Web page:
To facilitate the process, the All India Council of Technical Education (AICTE) has already completed the task of translating video lectures of engineering on the SWAYAM platform in eight regional languages with plans to translate content into Oriya, Assamese, and Punjabi, as well. For helping the institutes, an AI Indian language-translation tool has been developed by the technical education regulator that will aid in developing content in 12 different regional languages.
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The push for technical education, more so engineering, to be imparted in regional languages, beginning from the 2021-22 academic year was mooted by the Education Ministry in November 2020. A few of the IITs and NITs were also shortlisted, though opinions were divided over what would be most effective for the students keeping in view their long-term research interests and overseas study plans.
Bridging the gap
In a recent turn of events, however, 13 colleges have been approved to impart engineering courses in five regional languages. This follows in the wake of the emphasis on the mother tongue as the medium of instruction to instill confidence among students from humble backgrounds.
“While 14 engineering colleges had applied to impart courses in Indian regional languages, 13 were approved. AICTE will not compromise on the quality of technical education and only 10% of institutions were to be accredited. Currently, only those colleges that are running accredited programmes have been permitted to run the courses in the regional languages. Sanctions for additional 60 seats in engineering and technical subjects over and above the existing seats have also been granted to each of them,” says Anil Sahasrabudhe, chairman, AICTE, while talking to
Resources in regional languages
“AICTE has further mandated that any technical institution that is willing to impart AICTE-approved courses can also run programmes in regional languages, as long as they earmark certain seats from the sanctioned intake,” Sahasrabudhe adds. AICTE is ready with first-year undergraduate and polytechnic course books in the regional languages that were earlier not available.
Approval for select streams of engineering has been granted to these 13 colleges. “Most of the approvals are for Computer Science, followed by Electrical and Electronics Engineering, Civil Engineering, Mechanical Engineering, and Information Technology,” Sahasrabudhe says.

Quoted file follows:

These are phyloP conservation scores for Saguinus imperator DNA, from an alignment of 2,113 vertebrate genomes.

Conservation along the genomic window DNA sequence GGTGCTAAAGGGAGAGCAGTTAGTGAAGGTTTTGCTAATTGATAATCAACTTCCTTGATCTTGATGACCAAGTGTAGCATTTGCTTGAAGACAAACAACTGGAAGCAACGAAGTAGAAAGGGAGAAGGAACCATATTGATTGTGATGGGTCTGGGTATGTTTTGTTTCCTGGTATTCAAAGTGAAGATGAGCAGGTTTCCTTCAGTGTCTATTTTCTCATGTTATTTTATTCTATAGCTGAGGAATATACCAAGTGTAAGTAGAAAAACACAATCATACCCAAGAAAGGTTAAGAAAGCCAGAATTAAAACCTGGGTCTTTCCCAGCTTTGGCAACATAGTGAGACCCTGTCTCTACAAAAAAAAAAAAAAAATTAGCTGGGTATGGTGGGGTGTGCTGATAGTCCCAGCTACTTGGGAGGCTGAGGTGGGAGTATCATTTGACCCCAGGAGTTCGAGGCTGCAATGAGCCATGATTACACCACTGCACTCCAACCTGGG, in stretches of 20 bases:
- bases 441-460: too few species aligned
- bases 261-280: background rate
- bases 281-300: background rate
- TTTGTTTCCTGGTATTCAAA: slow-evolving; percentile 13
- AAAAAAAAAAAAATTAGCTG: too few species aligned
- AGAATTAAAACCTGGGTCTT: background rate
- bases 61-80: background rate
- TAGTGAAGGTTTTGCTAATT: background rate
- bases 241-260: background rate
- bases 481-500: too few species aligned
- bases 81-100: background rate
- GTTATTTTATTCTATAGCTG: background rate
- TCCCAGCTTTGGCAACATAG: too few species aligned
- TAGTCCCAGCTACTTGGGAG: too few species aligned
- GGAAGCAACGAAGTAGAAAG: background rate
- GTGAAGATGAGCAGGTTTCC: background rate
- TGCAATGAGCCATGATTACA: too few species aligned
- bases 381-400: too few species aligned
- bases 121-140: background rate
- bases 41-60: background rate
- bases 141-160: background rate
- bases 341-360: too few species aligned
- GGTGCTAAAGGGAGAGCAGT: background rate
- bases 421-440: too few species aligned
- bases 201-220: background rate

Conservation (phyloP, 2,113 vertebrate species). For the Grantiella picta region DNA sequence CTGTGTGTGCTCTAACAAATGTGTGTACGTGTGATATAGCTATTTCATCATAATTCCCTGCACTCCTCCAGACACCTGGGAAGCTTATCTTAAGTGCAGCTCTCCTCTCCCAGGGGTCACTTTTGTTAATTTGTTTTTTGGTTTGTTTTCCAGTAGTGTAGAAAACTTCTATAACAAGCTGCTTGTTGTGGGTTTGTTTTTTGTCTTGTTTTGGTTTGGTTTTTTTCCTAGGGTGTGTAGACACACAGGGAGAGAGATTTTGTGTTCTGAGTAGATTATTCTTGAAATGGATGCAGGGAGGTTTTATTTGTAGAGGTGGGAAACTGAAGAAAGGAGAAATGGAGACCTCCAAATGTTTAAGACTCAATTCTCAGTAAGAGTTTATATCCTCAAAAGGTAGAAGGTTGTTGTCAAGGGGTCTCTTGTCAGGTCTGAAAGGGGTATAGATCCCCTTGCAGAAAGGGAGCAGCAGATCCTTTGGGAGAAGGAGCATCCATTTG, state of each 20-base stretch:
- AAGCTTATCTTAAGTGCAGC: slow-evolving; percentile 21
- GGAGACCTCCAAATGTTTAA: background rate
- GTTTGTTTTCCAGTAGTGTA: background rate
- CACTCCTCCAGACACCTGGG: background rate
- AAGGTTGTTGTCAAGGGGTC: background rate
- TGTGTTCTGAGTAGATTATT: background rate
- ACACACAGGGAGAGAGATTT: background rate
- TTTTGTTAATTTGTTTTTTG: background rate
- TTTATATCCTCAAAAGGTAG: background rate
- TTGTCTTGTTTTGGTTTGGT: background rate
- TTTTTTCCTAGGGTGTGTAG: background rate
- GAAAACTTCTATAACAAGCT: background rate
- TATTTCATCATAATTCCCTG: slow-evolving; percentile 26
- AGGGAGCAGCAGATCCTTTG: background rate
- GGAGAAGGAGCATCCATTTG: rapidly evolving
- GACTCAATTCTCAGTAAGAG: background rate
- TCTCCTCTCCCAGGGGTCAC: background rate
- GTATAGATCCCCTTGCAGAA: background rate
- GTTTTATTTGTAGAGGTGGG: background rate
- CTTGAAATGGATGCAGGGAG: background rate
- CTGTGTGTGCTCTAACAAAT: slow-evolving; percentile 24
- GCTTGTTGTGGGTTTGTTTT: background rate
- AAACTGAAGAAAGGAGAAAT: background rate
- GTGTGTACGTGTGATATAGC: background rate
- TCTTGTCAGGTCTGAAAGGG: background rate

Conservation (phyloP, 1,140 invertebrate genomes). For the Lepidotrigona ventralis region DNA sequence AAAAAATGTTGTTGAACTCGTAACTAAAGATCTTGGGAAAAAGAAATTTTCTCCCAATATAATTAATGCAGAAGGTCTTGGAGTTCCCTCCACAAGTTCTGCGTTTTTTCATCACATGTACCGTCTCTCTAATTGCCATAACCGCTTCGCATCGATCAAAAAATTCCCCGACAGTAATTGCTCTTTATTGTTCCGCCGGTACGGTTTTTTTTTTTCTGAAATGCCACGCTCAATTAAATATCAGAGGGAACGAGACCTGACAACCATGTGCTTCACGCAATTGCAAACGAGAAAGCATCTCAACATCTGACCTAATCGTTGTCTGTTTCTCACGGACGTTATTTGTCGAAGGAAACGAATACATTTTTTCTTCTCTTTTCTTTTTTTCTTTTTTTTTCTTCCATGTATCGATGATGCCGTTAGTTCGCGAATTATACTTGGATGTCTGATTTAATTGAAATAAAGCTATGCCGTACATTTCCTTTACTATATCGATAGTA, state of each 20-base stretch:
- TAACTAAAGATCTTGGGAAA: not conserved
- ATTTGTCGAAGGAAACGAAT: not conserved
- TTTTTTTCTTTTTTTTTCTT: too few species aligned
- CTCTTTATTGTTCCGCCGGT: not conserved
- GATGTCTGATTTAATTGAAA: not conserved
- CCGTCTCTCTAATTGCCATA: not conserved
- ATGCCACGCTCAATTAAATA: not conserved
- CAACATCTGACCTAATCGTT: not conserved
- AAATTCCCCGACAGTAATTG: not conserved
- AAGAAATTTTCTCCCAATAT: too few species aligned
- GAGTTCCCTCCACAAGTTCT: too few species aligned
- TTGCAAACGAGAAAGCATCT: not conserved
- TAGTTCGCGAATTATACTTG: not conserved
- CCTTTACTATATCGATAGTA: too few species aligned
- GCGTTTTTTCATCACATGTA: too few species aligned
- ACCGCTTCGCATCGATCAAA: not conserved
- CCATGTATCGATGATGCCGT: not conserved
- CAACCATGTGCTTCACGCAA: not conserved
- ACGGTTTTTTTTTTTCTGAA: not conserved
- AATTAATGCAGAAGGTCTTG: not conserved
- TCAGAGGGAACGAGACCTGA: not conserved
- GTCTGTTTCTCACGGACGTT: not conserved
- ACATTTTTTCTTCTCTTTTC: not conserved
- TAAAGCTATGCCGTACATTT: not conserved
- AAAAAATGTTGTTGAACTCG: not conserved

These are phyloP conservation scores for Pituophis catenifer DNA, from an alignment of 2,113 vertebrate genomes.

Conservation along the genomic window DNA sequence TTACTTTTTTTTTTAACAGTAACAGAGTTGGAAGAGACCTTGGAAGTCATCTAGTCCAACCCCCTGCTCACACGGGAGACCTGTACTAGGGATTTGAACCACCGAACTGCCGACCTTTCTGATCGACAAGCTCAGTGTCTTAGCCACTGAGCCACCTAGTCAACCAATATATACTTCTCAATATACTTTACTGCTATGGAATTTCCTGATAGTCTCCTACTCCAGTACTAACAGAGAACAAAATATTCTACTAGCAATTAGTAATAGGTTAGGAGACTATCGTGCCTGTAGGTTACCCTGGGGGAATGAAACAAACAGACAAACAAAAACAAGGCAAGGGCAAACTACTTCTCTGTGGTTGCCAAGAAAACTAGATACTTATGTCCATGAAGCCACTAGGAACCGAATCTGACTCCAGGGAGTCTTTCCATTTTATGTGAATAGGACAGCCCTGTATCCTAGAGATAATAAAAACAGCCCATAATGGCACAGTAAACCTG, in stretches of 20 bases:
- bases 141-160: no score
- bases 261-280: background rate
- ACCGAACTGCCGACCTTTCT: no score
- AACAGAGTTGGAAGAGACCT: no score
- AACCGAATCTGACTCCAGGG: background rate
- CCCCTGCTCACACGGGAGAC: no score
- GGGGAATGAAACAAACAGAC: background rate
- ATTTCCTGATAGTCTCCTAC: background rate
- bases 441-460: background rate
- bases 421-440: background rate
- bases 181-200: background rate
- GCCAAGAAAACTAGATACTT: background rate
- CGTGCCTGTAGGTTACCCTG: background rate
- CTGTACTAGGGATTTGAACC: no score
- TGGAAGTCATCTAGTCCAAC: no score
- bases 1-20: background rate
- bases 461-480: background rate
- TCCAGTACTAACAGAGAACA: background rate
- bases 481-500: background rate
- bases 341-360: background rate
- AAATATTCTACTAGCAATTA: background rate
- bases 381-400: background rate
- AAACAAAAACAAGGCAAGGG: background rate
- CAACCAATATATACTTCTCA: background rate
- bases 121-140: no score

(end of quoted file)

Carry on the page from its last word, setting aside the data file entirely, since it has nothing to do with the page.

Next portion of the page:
Of the 13 colleges that received the AICTE nod, two colleges from Rajasthan, four from UP, one college from Madhya Pradesh, and another college from Uttarakhand will run courses in Hindi; one college from West Bengal will impart courses in Bangla; a Maharashtra-based college will run courses in Marathi, while one college from Andhra Pradesh will run courses in Telugu and remaining two colleges from Tamil Nadu are slated to impart courses in Tamil.
Easy to comprehend
“Our faculty members were already teaching the courses in Tamil, though at an informal level. Since many of our students come from the rural interiors of Tamil Nadu and are first-generation learners, they were finding it difficult to comprehend the courses in English; most of them are afraid to even ask questions,” says B Nagaraj, principal, Rathinam Technical Campus, Andhra Pradesh, that will soon impart Computer Science courses in Tamil for 60 seats, for which it has sought affiliation from Anna University.
“Local language will enhance both the creative thinking and analytical skills of the students who were earlier too stressed to have faith in their strengths and abilities,” adds Nagaraj, whose roots lie in the villages of Tamil Nadu from where he had come to pursue technical education.
Apps in local language
Much like Rathinam Technical Campus, the Noida Institute of Engineering and Technology (NIET), Greater Noida, will start BTech in Computer Science & Engineering in regional language. “Students will be able to learn and answer in their native language. Over some time, the demand to have software and apps in regional language will increase due to their interest in studying in their mother tongue,” says Raman Batra, executive vice president, (NIET), adding that the response for regional language courses has been increasing every year. “We are all the more enthusiastic in moving ahead with this initiative to strengthen the youth in technologies, he adds.